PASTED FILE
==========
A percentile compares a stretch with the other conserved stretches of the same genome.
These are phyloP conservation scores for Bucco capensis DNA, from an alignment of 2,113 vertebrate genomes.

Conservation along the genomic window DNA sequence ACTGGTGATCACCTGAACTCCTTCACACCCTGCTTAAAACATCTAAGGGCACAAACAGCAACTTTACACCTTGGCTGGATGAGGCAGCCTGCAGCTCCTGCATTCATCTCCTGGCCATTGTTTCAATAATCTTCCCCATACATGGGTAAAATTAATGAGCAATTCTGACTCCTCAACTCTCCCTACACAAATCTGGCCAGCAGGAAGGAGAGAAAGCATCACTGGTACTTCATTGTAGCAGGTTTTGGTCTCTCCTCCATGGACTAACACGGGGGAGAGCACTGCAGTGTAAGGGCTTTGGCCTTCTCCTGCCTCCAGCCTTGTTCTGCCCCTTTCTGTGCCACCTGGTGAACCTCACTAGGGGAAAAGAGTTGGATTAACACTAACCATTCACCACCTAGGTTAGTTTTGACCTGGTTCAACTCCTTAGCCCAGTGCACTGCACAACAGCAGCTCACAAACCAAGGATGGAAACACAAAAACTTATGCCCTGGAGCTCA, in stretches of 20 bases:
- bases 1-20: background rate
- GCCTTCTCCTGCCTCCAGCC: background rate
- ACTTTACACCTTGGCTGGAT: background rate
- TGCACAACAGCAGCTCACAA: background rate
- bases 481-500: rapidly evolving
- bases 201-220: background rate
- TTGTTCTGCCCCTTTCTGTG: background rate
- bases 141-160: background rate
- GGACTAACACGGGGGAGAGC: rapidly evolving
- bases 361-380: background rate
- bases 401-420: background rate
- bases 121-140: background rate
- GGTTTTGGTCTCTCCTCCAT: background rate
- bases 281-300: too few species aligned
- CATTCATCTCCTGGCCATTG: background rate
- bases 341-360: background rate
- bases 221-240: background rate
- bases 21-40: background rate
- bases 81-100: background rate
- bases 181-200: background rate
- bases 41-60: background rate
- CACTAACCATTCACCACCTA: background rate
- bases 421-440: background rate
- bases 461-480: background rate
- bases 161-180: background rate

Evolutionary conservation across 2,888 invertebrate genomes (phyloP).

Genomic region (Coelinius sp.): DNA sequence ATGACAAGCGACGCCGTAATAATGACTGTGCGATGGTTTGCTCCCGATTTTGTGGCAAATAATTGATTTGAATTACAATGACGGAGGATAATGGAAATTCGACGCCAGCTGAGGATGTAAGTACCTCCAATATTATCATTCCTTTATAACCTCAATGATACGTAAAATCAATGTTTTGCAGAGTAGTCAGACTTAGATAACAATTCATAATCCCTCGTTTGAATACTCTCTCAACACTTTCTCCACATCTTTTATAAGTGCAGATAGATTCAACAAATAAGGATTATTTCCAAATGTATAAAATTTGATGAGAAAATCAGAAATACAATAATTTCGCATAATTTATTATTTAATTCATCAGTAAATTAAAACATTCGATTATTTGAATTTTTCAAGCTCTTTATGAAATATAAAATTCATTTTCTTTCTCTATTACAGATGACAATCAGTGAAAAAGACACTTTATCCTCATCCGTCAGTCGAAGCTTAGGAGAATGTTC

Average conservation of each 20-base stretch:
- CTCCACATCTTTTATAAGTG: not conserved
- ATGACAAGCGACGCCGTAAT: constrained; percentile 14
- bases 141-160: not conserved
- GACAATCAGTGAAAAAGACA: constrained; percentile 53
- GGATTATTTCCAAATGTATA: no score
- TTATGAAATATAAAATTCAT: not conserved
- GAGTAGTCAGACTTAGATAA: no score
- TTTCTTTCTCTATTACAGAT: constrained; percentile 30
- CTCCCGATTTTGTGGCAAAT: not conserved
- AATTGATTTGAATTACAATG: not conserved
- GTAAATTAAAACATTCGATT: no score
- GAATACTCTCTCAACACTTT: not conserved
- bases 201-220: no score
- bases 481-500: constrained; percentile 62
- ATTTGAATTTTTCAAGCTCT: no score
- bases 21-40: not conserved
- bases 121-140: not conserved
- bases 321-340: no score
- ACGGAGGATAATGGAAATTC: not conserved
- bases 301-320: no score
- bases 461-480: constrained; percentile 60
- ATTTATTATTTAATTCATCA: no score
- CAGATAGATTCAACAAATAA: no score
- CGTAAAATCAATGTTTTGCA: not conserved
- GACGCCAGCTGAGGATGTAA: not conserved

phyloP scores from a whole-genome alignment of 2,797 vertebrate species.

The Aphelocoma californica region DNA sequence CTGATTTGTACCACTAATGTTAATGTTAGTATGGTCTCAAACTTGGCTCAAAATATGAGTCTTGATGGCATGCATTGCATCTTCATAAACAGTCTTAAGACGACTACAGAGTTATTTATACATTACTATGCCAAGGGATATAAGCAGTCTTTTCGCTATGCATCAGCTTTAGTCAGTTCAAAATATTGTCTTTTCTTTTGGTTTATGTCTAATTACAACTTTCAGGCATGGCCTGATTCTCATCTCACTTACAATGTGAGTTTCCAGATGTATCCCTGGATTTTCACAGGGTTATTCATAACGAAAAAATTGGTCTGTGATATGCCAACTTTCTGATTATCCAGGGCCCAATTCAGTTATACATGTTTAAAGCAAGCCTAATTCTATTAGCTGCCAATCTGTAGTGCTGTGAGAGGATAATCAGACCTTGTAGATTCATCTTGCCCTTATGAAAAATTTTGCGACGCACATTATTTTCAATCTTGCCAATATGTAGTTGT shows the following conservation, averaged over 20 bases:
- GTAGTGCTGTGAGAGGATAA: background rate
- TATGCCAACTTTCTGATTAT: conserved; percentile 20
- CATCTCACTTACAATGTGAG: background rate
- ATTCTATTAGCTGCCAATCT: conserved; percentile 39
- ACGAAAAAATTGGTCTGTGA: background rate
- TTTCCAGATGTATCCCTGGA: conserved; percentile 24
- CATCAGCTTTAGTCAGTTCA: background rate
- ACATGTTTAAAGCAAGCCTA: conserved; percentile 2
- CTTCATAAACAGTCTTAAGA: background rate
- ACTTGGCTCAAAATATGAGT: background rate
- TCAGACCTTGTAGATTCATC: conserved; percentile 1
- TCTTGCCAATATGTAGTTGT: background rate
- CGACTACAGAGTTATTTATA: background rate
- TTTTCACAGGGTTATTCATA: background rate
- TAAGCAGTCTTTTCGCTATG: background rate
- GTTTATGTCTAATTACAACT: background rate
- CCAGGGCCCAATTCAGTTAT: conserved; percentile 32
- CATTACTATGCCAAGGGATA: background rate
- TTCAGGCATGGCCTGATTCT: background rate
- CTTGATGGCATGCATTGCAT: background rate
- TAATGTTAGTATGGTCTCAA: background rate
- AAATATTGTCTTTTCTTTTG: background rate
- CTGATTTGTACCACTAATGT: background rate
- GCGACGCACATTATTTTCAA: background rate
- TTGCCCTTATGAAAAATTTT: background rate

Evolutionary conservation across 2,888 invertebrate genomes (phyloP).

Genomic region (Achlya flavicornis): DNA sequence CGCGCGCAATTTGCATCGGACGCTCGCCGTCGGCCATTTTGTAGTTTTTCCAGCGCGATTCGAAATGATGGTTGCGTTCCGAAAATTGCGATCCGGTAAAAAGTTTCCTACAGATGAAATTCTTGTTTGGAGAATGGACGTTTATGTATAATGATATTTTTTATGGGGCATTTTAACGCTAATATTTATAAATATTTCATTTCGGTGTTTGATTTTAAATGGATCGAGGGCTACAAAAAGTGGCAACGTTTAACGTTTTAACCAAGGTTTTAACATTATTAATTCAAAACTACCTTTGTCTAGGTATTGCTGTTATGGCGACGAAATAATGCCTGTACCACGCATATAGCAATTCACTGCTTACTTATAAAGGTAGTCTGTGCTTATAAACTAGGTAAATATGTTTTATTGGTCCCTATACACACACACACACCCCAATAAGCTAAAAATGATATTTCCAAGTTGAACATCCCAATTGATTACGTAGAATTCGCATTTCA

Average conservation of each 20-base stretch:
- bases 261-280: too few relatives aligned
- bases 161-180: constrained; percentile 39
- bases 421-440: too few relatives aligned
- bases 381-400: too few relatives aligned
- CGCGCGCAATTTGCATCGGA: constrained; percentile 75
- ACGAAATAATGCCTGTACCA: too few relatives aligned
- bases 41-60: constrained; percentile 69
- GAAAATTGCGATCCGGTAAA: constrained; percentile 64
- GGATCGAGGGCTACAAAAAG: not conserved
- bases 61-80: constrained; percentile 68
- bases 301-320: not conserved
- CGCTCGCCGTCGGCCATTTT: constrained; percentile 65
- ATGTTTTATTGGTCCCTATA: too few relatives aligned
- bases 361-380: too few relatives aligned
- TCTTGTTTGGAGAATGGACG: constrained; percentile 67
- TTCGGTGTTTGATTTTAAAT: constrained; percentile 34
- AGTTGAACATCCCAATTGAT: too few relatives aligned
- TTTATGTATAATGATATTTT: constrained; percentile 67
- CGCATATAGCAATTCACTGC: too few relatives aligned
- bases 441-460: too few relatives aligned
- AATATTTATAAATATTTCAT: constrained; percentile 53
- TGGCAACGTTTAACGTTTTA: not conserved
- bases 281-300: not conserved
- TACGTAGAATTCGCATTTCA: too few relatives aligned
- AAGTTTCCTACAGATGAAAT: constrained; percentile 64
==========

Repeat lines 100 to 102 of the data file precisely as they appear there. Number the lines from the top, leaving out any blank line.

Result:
- bases 361-380: too few relatives aligned
- TCTTGTTTGGAGAATGGACG: constrained; percentile 67
- TTCGGTGTTTGATTTTAAAT: constrained; percentile 34